Renowned Indian film writer-director, Imtiaz Ali and Japanese film making company, Shochiku have collaborated for producing ‘Love in Tokyo’, a film bringing together culture and characters from India and Japan.
It was the opening ceremony of ‘2017 as the year of Japan-India friendly exchanges’ when renowned Indian film director-writer, Imtiaz Ali announced the production of his new film, ‘Love in Tokyo’ in collaboration with a major Japanese film studio, Shochiku.
This Indo-Japanese collaboration is a part of the friendly exchanges the two countries are looking at by means of cultural exchanges.
The film that will be reciting of a love tale will have an Indian actor and a Japanese actress in lead roles. It is to be shot almost entirely in Japan and will hence expose Indian audiences to various facets of the oriental nation with its release; also fulfilling the idea of ‘friendly exchanges’.
Ali was struck with the idea of producing something on Indo-Japanese cultural lines when he was in the island nation shooting for his movie ‘Tamasha’, a 2015 Bollywood flick. He was influenced by the culture and other experiences that the country had to offer, and also the professional ethics with which people worked there.
The idea popped out of a conversation Ali had with Shochiku’s CEO, Jay Sakomoto. “We talked about how there are so many things that are common between people living in various cities of Asia. We discussed if it was possible to make a movie which tells you about people from different places and can also translate to audience at different places. Can we bridge the gap and not make the movie for one country or one region? Can it be more universal both in content and execution?” Ali said, at the event.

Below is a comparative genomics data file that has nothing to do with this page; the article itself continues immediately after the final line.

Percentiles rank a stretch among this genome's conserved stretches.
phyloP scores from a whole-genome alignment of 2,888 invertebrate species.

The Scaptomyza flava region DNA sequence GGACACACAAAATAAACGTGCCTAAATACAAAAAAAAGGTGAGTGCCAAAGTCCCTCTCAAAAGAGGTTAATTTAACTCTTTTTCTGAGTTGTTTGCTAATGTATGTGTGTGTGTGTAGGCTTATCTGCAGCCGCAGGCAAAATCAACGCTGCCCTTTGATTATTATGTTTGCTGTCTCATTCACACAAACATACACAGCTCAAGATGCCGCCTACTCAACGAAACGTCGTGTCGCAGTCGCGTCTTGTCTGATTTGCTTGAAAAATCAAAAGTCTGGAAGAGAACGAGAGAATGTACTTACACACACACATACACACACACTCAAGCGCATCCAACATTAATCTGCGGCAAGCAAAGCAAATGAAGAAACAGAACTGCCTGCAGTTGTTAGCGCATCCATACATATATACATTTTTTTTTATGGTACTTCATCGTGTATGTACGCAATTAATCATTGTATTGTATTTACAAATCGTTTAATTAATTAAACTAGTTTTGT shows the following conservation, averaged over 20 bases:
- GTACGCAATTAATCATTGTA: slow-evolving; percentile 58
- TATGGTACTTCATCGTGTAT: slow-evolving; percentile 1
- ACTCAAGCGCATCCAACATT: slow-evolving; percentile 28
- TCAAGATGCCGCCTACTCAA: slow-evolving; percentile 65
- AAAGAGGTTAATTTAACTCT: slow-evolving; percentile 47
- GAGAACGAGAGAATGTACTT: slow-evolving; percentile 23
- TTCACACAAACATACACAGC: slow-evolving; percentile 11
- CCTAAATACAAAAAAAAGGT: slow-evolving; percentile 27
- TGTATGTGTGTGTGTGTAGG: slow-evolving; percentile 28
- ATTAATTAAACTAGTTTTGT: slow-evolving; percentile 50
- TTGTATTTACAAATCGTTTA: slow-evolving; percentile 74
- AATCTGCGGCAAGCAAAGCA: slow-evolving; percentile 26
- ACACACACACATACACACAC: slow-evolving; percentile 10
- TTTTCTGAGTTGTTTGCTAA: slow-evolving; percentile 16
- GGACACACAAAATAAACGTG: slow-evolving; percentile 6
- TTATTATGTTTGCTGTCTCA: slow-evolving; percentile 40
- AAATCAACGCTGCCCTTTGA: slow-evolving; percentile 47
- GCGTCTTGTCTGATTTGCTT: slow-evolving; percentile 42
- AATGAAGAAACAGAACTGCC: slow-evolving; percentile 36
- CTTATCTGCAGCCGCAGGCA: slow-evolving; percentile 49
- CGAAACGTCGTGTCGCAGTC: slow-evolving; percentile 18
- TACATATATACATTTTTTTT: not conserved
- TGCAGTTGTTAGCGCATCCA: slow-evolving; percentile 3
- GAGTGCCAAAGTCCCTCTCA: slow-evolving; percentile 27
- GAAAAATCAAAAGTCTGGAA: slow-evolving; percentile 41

Interestingly, the film borrows its title from the 1966 Bollywood movie of the same name but is a ‘reboot’ and not a ‘remake’ of it.
“The reboot is a fresh take, an entirely reworked story. At its heart is something not commonly seen in Indian films. With the male and female actors, both rooted deeply in their cultures, the love story is going to be unlike others,” said Ali. “Although the two cultures have many things in common, the one thing that is not common is the language. If the characters do not get entangled in words, they have a chance to develop a relationship,” he added.
Ali was present at the event along with his brother Arif, who is working on the film with him. Taking the Japan fandom further, Arif talked about the art and technology Japan has to offer and how through this film he was looking at “translating the curiosity for Japan.”
Ali is yet to audition actors for the lead roles, but the script and the shooting plan for the movie is ready.
“It will be a great learning experience for me to work with the Japanese company. It is great to be in Japan. I would actually ask people from India to go to Japan. There is a lot to be entertained by and there is also a lot to learn from them,” Ali told Media India Group, talking about the experiential nation that Japan is.
Explaining how the movie would boost cultural exchange and tourism between the two nations, he said, “The scope of the story is such that the Japanese tourism department got interested in it. They felt that their interest could be promoted through the movie. As you know in India, films have become a very important way of encouraging tourism at certain places. They latched onto that concept. But, that came later. What came first is the idea of making a movie that brings together characters from Japan and India, and also therefore the units and casts from both the countries.”
“Various departments from the Japanese government are involved and they are aiding and helping the movie come together,” he told us.